Busking is a British term. In the Midwest, in Ohio, we say “playing on the street.” Kind of awkward, but we don’t want to sound British.
In the 1990s, several Yiddishe Cup musicians played on the streets in downtown Cleveland and made nothing. Security guards shooed us away from Higbee’s department store and the Arcade entrance.
Our parking expenses were more than what we made. Then we ate out and lost even more money.
We were certainly contributing. We were putting the viva in city.
The bus exhaust stunk. The passersby ignored us — except for the bums, who ogled our money pot. Our gelt was immense.
I have “busked”; I played on the streets abroad. (Northern Mexico, 2008, doesn’t count; that was a freebie.) In 2006 I made 16 shekels ($4) on Ben Yehuda Street in Jerusalem. I had my axe with me in Israel, so why not play for my people?
My people wanted Dixieland. “The Saints Go Marching In” was killer. A charedi boy kept asking for it. I tried klezmer but that didn’t sell, except for “Anim Zemiros.” (Song of Glory)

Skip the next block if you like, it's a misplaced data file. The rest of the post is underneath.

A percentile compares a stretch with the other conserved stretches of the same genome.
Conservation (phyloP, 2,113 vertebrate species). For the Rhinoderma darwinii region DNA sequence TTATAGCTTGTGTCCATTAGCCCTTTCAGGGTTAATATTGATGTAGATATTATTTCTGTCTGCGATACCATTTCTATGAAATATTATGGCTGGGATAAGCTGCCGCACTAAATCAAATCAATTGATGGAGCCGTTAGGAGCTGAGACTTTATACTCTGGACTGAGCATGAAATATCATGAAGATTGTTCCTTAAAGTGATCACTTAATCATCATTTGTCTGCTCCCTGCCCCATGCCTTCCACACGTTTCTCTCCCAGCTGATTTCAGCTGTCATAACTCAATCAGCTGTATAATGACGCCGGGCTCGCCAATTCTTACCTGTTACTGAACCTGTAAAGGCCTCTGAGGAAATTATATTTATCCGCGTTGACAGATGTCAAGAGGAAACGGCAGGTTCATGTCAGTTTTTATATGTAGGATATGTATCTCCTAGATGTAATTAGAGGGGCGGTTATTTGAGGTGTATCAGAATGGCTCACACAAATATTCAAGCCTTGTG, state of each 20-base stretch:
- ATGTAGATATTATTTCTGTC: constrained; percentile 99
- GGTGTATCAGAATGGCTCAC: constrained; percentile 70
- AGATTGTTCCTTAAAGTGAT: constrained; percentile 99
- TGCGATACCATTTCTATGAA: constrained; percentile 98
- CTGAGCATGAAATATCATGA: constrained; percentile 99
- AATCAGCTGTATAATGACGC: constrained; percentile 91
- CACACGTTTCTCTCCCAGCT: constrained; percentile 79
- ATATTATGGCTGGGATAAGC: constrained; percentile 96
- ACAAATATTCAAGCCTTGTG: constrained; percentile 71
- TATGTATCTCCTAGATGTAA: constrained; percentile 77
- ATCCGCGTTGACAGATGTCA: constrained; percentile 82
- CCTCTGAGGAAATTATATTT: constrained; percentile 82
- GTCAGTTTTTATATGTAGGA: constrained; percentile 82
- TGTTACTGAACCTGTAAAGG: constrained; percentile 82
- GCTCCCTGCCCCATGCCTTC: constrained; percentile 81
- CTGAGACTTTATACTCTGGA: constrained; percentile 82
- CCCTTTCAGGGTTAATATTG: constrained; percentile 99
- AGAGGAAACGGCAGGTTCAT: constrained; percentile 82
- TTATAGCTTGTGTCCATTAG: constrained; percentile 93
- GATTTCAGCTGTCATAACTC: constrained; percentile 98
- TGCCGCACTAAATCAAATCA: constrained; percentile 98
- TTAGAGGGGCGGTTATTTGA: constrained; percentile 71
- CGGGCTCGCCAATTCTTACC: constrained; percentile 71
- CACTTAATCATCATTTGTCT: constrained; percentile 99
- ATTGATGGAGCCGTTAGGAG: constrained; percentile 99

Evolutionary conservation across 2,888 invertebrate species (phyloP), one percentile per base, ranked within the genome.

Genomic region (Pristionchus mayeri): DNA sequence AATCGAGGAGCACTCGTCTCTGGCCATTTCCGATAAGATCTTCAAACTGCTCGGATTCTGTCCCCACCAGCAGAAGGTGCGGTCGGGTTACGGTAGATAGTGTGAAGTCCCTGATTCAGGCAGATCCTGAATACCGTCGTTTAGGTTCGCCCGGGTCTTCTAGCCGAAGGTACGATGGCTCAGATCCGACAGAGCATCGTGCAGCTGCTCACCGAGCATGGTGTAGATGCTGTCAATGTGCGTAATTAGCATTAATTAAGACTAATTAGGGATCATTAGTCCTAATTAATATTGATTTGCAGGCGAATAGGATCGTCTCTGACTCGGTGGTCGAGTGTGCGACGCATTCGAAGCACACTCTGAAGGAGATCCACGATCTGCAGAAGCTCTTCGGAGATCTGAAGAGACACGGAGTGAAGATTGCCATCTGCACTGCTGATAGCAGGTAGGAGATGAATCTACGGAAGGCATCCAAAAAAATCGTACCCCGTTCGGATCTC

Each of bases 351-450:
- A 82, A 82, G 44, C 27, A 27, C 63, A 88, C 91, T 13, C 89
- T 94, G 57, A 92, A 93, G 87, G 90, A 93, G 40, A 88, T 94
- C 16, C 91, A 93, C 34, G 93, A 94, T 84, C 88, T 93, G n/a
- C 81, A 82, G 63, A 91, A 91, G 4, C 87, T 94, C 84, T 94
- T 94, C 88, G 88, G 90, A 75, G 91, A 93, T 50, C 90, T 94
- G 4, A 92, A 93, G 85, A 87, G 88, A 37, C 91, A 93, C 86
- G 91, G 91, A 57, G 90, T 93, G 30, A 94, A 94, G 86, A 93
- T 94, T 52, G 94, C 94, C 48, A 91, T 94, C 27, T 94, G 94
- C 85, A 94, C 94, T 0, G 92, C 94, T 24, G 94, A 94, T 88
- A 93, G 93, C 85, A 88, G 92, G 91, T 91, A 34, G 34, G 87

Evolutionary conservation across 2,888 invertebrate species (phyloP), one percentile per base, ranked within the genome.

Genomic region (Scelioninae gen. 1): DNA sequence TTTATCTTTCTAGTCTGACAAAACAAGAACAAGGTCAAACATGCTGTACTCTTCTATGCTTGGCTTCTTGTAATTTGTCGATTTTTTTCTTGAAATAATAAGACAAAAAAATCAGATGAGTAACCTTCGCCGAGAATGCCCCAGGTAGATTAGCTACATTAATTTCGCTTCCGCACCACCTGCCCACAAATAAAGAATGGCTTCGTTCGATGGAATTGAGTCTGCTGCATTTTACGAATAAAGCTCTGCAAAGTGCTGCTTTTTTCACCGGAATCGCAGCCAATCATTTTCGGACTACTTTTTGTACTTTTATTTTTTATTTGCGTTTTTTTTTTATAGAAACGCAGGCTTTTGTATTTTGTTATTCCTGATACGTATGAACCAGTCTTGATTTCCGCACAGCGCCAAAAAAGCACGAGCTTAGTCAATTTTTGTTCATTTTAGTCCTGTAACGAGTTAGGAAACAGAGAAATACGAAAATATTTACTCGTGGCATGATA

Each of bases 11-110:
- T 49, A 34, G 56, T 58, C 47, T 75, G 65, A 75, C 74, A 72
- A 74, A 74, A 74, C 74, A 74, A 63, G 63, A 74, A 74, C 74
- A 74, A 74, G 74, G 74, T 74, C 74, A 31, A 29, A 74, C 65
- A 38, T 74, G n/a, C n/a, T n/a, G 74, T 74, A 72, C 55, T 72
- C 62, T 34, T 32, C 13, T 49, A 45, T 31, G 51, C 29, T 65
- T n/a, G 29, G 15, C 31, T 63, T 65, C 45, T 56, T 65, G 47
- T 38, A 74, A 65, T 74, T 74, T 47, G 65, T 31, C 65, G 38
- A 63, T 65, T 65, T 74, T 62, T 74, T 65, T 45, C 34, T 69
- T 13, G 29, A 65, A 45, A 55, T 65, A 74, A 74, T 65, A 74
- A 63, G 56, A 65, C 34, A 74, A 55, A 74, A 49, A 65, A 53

The tzedakah collectors eyed my coins. Again, awkward. Give it up for the charedim.
There is a video clip of Pete Rushefsky, the renowned klezmer musician, playing on the boardwalk in Brighton Beach, Brooklyn. Pete is wearing a glove, the wind is blowing, and there is a sole listener, who says to Pete: “My grandfather used to play this stuff.” Great stuff — the video. Turns out the grandpa was Louis Armstrong.
Not exactly. Grandpa was Jack Boogich of the historic Romanian klezmer family. For hardcore klez fans only, check out this link. Scroll to the bottom of the text for the Brighton Beach video.